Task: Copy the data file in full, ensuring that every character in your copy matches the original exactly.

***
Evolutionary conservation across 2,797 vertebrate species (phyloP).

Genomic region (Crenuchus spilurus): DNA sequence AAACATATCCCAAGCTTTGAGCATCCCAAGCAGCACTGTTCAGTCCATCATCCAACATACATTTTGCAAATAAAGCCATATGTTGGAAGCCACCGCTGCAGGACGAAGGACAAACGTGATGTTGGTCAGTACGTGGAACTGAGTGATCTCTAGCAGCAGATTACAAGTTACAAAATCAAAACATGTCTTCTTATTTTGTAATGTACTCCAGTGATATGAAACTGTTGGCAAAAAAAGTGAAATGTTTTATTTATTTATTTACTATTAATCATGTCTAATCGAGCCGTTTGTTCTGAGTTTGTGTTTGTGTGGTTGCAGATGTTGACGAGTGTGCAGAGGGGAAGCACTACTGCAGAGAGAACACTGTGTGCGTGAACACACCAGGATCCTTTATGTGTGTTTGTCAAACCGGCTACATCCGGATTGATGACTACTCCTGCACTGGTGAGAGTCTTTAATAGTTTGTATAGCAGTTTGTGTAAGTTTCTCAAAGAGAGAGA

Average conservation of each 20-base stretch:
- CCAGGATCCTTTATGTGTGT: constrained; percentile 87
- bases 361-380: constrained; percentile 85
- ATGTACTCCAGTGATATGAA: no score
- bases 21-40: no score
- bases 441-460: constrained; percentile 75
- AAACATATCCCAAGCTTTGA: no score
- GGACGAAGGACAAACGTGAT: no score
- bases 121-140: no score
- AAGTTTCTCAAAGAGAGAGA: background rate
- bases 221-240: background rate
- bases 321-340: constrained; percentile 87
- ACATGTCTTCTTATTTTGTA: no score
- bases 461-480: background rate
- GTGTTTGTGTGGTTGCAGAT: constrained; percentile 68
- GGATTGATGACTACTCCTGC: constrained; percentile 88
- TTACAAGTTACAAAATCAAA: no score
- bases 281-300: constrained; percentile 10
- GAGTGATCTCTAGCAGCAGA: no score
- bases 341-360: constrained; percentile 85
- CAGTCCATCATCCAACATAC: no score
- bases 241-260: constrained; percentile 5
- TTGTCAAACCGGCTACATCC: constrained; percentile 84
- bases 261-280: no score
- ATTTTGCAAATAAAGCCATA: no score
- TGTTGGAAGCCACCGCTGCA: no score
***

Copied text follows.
Evolutionary conservation across 2,797 vertebrate species (phyloP).

Genomic region (Crenuchus spilurus): DNA sequence AAACATATCCCAAGCTTTGAGCATCCCAAGCAGCACTGTTCAGTCCATCATCCAACATACATTTTGCAAATAAAGCCATATGTTGGAAGCCACCGCTGCAGGACGAAGGACAAACGTGATGTTGGTCAGTACGTGGAACTGAGTGATCTCTAGCAGCAGATTACAAGTTACAAAATCAAAACATGTCTTCTTATTTTGTAATGTACTCCAGTGATATGAAACTGTTGGCAAAAAAAGTGAAATGTTTTATTTATTTATTTACTATTAATCATGTCTAATCGAGCCGTTTGTTCTGAGTTTGTGTTTGTGTGGTTGCAGATGTTGACGAGTGTGCAGAGGGGAAGCACTACTGCAGAGAGAACACTGTGTGCGTGAACACACCAGGATCCTTTATGTGTGTTTGTCAAACCGGCTACATCCGGATTGATGACTACTCCTGCACTGGTGAGAGTCTTTAATAGTTTGTATAGCAGTTTGTGTAAGTTTCTCAAAGAGAGAGA

Average conservation of each 20-base stretch:
- CCAGGATCCTTTATGTGTGT: constrained; percentile 87
- bases 361-380: constrained; percentile 85
- ATGTACTCCAGTGATATGAA: no score
- bases 21-40: no score
- bases 441-460: constrained; percentile 75
- AAACATATCCCAAGCTTTGA: no score
- GGACGAAGGACAAACGTGAT: no score
- bases 121-140: no score
- AAGTTTCTCAAAGAGAGAGA: background rate
- bases 221-240: background rate
- bases 321-340: constrained; percentile 87
- ACATGTCTTCTTATTTTGTA: no score
- bases 461-480: background rate
- GTGTTTGTGTGGTTGCAGAT: constrained; percentile 68
- GGATTGATGACTACTCCTGC: constrained; percentile 88
- TTACAAGTTACAAAATCAAA: no score
- bases 281-300: constrained; percentile 10
- GAGTGATCTCTAGCAGCAGA: no score
- bases 341-360: constrained; percentile 85
- CAGTCCATCATCCAACATAC: no score
- bases 241-260: constrained; percentile 5
- TTGTCAAACCGGCTACATCC: constrained; percentile 84
- bases 261-280: no score
- ATTTTGCAAATAAAGCCATA: no score
- TGTTGGAAGCCACCGCTGCA: no score